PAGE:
If you perform dumbbell pull overs using the proper technique, it engages the upper body. Specifically, the pectoralis major, latissimus dorsi, the serratus muscle (sides of the rib cage), and the triceps are involved.
What Are the Dumbbell Pull Over Variations?
These classic dumbbell pull over alternatives and variations are tailored to different fitness levels. These modifications can also make the workout more challenging if that is your goal. Using different equipment besides a dumbbell also constitutes a variation.
1. One Dumbbell Instead of Two
If someone has a difficult time moving their arms at the same time, they can try one dumbbell instead of using two. Put one hand on each dumbbell end and perform the movement as usual. This movement is similar to using a medicine ball, as it provides the same benefits to the shoulder and chest but with less resistance because of the lighter amount of weight.
Be careful not to arch your back during the movement.
2. Stability Ball Bench Press
The stability ball variation engages the total body more than just the chest, shoulders, and triceps. You must engage your core and lower body during this movement to keep your upper body stable during the lift.
The stability ball variation is more challenging than traditional dumbbell pull overs. The ball should fully support your neck and head, your hips must be elevated and stable, and the glutes, hamstrings, and abs tight.
Be careful to keep your lower body stable to prevent the ball from rolling during the lift and causing injury to the lower back and neck.
3. Dumbbell Pull Over-Leg Extension Combo
For the leg extension combo, you will begin in the traditional position with your neck, head, and back on the bench. Allow your knees to bend, and raise your feet from the floor until the knees are directly above the hips. This is the dead bug position and also engages your entire body.
Execute one rep in this position and keep your arms above your head while stabilizing your core and extending your legs straight out before bringing them back to the starting position over the hips. Alternate between a pull over and a double extension.
Be careful to keep your core tight during this movement and your back straight so that you do not suffer lower back pain or drop the weight while it is above your chest.
What Are the Necessary Equipment for Dumbbell Pull Overs?
Depending on whether you perform the classic dumbbell pull over or a variation, you will need a bench and a dumbbell or a medicine/stability ball.
What Are the Dumbbell Pull Over-Related Facts?
Here are additional facts related to the dumbbell pull over.
- A dumbbell pull over is essentially the same exercise like a barbell pull over.
- The dumbbell pullover should not be performed by anyone who has had prior surgery on their shoulders, as this could aggravate the problem.
- The dumbbell pull over is a great substitute exercise for the bench press, which requires less mobility in the shoulders.
- There is some disagreement about whether a dumbbell pull over primarily targets the back or chest.
- The dumbbell pull over is most effective when the individual has a strong mind-muscle connection.
Does Dumbbell Pull Over Affect the Hormones?
Dumbbell pull overs contribute to better overall mental health. Strength training also helps to regulate male and female sex hormones as they age.
Men and women produce less testosterone and estrogen as they get older, leading to hormonal imbalance. An imbalance can cause low sex drives, low energy, and unpleasant moods. Strength training stimulates the production of these hormones, which alleviates these symptoms and rebalances the levels.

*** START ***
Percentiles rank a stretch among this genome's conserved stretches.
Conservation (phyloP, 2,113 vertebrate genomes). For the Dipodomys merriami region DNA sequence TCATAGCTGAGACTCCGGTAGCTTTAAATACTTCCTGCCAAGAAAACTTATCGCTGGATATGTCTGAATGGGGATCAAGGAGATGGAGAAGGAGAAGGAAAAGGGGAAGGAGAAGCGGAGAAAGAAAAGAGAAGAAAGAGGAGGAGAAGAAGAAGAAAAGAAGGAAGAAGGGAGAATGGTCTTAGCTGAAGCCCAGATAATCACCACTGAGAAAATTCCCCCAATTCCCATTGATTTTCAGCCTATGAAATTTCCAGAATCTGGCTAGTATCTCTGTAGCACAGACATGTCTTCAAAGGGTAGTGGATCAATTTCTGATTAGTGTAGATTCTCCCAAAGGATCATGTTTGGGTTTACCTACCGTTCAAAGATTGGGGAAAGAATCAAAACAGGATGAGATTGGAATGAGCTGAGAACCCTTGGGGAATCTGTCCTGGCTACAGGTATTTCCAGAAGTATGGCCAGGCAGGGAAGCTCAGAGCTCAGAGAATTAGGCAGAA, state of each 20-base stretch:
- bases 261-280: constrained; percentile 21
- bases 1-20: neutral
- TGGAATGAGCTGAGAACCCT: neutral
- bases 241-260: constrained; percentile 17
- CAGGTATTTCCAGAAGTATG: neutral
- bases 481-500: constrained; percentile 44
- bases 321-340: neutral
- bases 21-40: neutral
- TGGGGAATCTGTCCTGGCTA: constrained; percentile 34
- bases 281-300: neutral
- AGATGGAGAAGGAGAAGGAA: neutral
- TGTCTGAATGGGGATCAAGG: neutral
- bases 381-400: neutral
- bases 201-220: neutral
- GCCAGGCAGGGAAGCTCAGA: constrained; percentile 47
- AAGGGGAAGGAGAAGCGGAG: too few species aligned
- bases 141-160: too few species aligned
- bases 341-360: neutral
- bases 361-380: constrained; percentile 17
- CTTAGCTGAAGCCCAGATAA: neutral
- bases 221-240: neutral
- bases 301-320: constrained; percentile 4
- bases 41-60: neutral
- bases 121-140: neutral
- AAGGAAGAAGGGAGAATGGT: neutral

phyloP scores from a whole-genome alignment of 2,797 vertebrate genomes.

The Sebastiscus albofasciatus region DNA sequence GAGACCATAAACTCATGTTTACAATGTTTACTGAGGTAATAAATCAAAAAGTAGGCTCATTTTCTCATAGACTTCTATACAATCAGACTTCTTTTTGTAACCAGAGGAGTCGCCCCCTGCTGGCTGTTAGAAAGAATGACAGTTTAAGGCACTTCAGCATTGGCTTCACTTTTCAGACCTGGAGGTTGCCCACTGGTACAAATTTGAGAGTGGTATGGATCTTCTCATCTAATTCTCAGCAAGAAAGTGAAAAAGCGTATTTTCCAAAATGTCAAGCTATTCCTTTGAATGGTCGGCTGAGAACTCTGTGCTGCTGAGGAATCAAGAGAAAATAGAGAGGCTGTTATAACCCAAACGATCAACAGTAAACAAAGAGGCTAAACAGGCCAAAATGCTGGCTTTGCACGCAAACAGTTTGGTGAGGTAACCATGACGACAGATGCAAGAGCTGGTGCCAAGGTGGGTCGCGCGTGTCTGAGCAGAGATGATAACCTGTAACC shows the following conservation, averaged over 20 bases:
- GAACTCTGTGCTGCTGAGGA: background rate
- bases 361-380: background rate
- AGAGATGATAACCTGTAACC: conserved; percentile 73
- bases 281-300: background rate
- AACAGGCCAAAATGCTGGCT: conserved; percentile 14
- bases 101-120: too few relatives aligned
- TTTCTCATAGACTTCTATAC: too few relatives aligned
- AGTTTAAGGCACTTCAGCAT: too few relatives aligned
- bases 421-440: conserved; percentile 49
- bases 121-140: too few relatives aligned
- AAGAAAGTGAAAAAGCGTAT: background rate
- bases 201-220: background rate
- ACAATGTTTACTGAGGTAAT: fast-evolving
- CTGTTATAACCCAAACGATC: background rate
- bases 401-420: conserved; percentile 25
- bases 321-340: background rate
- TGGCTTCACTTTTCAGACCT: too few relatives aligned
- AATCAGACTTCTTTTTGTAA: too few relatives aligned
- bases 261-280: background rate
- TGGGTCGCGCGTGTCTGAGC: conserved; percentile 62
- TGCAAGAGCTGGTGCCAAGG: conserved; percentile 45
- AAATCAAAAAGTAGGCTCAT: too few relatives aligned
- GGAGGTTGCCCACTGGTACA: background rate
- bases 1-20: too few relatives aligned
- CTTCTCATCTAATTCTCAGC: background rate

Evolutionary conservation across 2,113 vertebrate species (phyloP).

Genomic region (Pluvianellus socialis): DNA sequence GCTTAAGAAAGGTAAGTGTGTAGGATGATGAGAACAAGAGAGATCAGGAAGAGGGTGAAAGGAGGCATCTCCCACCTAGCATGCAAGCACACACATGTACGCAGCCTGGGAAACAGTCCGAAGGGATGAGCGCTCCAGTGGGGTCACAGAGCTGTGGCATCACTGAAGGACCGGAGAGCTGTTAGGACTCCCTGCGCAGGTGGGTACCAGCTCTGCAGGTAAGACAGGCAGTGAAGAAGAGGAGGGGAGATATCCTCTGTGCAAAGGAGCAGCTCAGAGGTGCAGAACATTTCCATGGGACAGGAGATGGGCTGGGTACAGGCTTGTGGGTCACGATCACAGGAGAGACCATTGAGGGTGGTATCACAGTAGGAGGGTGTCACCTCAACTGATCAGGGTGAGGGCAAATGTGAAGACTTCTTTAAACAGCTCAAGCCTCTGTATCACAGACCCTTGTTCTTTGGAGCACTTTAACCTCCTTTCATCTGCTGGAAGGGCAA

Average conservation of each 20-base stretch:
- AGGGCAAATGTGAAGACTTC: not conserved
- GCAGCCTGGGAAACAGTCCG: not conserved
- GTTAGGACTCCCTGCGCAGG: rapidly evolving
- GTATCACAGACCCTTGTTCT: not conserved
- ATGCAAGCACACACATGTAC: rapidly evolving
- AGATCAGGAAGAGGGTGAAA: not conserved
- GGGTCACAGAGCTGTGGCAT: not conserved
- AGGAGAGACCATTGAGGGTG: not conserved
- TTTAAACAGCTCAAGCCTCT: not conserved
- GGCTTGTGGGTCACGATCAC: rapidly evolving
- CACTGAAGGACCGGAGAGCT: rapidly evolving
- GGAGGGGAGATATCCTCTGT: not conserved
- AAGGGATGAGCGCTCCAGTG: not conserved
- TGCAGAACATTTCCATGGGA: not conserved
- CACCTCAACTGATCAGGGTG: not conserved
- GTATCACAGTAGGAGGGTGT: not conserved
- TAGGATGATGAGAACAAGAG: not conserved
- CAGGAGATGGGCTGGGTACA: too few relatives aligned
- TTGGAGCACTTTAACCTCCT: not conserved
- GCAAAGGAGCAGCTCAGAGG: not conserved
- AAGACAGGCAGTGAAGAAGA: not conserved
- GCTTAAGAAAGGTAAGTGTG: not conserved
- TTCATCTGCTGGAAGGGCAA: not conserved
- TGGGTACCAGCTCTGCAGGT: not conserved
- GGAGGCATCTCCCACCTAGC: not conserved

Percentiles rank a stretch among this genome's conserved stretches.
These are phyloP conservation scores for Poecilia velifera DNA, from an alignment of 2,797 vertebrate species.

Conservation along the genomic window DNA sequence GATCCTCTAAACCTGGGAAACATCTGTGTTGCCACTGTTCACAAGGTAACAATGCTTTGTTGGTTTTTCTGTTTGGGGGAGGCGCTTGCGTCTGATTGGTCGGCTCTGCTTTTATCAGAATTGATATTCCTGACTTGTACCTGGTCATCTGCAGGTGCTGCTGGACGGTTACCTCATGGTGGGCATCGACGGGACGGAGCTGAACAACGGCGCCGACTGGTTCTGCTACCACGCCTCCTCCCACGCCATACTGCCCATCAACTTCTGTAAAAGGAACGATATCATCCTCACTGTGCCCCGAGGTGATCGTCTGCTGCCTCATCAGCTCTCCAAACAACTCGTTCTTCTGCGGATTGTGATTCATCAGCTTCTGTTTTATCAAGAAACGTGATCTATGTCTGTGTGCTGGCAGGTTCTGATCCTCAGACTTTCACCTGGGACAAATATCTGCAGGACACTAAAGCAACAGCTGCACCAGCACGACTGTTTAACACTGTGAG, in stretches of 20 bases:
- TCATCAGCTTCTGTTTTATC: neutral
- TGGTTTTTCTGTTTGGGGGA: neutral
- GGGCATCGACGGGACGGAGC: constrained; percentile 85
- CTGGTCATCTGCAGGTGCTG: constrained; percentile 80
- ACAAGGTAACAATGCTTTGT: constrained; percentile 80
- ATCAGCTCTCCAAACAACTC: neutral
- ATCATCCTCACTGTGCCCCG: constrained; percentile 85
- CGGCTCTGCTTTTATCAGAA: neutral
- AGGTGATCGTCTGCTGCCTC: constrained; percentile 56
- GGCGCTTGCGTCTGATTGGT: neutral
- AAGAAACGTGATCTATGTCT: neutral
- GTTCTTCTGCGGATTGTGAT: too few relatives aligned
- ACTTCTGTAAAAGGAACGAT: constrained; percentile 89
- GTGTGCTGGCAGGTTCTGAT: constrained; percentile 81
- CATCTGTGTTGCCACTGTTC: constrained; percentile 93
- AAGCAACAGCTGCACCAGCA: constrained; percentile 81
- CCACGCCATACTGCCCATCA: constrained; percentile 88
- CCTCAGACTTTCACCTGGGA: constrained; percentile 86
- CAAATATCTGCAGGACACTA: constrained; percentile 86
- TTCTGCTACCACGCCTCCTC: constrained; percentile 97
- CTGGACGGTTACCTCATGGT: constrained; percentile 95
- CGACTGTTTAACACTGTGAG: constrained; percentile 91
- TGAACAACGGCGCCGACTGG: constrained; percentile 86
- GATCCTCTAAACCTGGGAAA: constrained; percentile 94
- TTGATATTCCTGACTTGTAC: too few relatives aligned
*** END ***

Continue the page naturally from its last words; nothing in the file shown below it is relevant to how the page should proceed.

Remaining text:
Does Dumbbell Pull Over Increase Testosterone?
Exercise, in general, can increase testosterone. Muscle-building exercises tend to have this effect more than other kinds of exercise. The more muscle you have indicates higher testosterone levels. Dumbbell pull overs are bodybuilding exercises that increase muscle mass because you’re using weights to tear and rebuild muscle fibers.
Does Dumbbell Pull Over Affect the Mood?
Physical exercise, in general, has a positive effect on a person’s mood. People that exercise regularly have healthier mental and emotional states. When you exercise, serotonin, stress hormones, endorphins, and other mood hormones change levels. These particular hormones control stress, anxiety, and happiness.
Is Dumbbell Pull Over Practiced Within CrossFit?
Dumbbell pull overs are generally utilized within bodybuilding regimens. However, CrossFit athletes can incorporate dumbbell pull overs into their training programs to increase back and chest development.
Is Dumbbell Pull Over a Military Movement?
The dumbbell pull over is not a military movement, but you can perform this military exercise alongside the military press for more muscle stimulation.
Is Dumbbell Pull Over Dangerous?
Dumbbell pull overs are a high-risk exercise for anyone that has pre-existing shoulder issues. Do not overstretch your shoulders once your arms are overhead to avoid a tear or strain to the rotator cuff or labrum. Examine the limits of your mobility before attempting to do a dumbbell pull over.
Is Dumbbell Pull Over Push or Pull?
Dumbbell pullovers are a pull movement, specifically at the point when you pull the dumbbell from overhead back to your resting position above the chest. You are at no point pushing the weight away from your body, and therefore, it does not qualify as a push movement.
Is Dumbbell Pull Over Essential?
The dumbbell pull over is not an essential exercise, but it is one of the best exercises that you can do for your chest and shoulders. Those muscles are critical to your overall mobility and must remain flexible and strengthened. The dumbbell pull over can be performed once a week with other complementary upper body exercises.